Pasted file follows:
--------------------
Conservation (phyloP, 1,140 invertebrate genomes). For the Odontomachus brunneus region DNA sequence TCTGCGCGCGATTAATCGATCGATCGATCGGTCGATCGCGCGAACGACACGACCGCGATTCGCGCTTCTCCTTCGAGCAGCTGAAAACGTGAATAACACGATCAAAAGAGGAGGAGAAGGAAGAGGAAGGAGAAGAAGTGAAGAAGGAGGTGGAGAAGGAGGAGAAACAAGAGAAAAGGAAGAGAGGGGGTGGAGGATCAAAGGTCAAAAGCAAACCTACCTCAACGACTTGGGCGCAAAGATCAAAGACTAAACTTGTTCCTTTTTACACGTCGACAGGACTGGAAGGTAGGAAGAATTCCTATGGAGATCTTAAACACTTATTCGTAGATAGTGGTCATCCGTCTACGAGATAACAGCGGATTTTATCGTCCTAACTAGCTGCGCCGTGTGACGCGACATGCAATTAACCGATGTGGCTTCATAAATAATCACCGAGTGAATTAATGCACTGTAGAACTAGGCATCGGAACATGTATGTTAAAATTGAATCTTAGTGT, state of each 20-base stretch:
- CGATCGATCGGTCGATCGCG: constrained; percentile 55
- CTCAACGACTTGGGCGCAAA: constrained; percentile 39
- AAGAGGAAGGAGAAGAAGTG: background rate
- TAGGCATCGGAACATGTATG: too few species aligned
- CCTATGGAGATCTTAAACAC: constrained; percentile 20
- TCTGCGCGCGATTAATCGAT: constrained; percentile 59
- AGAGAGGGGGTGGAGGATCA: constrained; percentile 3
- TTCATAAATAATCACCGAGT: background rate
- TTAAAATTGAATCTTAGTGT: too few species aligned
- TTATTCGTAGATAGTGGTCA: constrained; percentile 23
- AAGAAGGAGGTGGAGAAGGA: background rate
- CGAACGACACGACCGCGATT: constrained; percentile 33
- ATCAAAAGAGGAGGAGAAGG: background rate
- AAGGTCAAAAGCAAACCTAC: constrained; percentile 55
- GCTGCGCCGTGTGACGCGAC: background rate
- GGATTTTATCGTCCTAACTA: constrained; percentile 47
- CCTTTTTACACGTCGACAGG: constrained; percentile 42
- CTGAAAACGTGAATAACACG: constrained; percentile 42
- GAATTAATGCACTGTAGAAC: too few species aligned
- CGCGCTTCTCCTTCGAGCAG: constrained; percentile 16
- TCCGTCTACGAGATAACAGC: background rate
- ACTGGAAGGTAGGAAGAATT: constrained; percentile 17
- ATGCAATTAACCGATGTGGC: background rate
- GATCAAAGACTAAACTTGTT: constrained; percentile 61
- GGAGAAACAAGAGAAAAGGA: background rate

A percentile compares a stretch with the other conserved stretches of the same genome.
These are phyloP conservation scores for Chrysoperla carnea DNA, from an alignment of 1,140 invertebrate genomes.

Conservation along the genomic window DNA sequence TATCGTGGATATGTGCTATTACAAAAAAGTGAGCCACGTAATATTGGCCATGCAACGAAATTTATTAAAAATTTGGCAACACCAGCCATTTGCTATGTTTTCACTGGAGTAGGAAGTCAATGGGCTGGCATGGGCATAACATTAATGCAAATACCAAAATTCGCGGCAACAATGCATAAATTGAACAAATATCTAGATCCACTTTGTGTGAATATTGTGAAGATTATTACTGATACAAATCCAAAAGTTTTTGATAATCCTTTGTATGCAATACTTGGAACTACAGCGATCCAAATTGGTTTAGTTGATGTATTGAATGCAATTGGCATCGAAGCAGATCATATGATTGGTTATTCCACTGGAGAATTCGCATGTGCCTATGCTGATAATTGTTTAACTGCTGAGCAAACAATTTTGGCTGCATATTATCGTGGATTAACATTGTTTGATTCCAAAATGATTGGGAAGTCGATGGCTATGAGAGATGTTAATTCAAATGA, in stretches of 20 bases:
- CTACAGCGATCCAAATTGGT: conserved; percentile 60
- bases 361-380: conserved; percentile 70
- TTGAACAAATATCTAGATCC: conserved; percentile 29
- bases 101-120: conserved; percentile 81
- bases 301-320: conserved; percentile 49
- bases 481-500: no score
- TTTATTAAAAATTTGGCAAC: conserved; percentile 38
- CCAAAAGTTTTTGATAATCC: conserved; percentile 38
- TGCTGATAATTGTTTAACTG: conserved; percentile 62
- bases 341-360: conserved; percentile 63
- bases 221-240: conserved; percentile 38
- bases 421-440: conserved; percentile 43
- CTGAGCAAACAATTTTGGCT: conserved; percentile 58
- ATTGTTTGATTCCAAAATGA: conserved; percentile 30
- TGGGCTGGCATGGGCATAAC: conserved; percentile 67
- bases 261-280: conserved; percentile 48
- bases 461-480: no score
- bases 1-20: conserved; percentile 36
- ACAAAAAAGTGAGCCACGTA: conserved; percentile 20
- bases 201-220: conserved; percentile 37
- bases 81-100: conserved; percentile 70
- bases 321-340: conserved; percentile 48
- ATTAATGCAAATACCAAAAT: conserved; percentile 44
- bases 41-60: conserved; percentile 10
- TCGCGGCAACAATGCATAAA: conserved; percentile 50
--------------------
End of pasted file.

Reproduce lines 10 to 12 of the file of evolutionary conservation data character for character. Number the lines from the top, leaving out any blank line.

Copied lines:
- TTAAAATTGAATCTTAGTGT: too few species aligned
- TTATTCGTAGATAGTGGTCA: constrained; percentile 23
- AAGAAGGAGGTGGAGAAGGA: background rate